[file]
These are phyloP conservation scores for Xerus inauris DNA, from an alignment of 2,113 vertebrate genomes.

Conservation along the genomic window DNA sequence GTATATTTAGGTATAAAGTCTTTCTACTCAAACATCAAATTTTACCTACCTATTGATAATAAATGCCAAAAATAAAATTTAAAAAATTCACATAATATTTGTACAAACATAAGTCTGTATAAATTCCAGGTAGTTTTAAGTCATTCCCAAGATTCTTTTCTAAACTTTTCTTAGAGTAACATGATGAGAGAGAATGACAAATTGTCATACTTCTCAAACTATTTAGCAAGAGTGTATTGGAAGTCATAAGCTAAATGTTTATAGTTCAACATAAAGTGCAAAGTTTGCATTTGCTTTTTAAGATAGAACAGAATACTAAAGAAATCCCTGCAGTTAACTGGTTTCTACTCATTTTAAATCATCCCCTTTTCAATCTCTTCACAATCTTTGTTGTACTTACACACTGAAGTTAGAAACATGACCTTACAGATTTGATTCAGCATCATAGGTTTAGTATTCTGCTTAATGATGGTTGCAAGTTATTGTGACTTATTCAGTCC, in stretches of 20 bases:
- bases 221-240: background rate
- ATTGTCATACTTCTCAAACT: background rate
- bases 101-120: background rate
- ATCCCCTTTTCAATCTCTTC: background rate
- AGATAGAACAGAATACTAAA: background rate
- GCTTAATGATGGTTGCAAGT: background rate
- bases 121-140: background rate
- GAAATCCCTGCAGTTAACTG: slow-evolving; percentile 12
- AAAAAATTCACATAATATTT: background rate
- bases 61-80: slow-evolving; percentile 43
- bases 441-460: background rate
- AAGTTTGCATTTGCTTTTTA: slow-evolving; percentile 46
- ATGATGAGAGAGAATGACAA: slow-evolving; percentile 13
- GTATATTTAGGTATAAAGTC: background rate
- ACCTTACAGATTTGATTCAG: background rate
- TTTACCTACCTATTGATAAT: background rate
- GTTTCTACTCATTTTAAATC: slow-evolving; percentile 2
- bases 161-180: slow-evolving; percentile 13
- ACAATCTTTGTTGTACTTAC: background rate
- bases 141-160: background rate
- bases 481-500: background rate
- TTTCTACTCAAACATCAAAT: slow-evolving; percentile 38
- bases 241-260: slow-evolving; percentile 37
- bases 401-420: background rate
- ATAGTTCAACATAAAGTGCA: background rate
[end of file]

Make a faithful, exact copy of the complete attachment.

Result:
These are phyloP conservation scores for Xerus inauris DNA, from an alignment of 2,113 vertebrate genomes.

Conservation along the genomic window DNA sequence GTATATTTAGGTATAAAGTCTTTCTACTCAAACATCAAATTTTACCTACCTATTGATAATAAATGCCAAAAATAAAATTTAAAAAATTCACATAATATTTGTACAAACATAAGTCTGTATAAATTCCAGGTAGTTTTAAGTCATTCCCAAGATTCTTTTCTAAACTTTTCTTAGAGTAACATGATGAGAGAGAATGACAAATTGTCATACTTCTCAAACTATTTAGCAAGAGTGTATTGGAAGTCATAAGCTAAATGTTTATAGTTCAACATAAAGTGCAAAGTTTGCATTTGCTTTTTAAGATAGAACAGAATACTAAAGAAATCCCTGCAGTTAACTGGTTTCTACTCATTTTAAATCATCCCCTTTTCAATCTCTTCACAATCTTTGTTGTACTTACACACTGAAGTTAGAAACATGACCTTACAGATTTGATTCAGCATCATAGGTTTAGTATTCTGCTTAATGATGGTTGCAAGTTATTGTGACTTATTCAGTCC, in stretches of 20 bases:
- bases 221-240: background rate
- ATTGTCATACTTCTCAAACT: background rate
- bases 101-120: background rate
- ATCCCCTTTTCAATCTCTTC: background rate
- AGATAGAACAGAATACTAAA: background rate
- GCTTAATGATGGTTGCAAGT: background rate
- bases 121-140: background rate
- GAAATCCCTGCAGTTAACTG: slow-evolving; percentile 12
- AAAAAATTCACATAATATTT: background rate
- bases 61-80: slow-evolving; percentile 43
- bases 441-460: background rate
- AAGTTTGCATTTGCTTTTTA: slow-evolving; percentile 46
- ATGATGAGAGAGAATGACAA: slow-evolving; percentile 13
- GTATATTTAGGTATAAAGTC: background rate
- ACCTTACAGATTTGATTCAG: background rate
- TTTACCTACCTATTGATAAT: background rate
- GTTTCTACTCATTTTAAATC: slow-evolving; percentile 2
- bases 161-180: slow-evolving; percentile 13
- ACAATCTTTGTTGTACTTAC: background rate
- bases 141-160: background rate
- bases 481-500: background rate
- TTTCTACTCAAACATCAAAT: slow-evolving; percentile 38
- bases 241-260: slow-evolving; percentile 37
- bases 401-420: background rate
- ATAGTTCAACATAAAGTGCA: background rate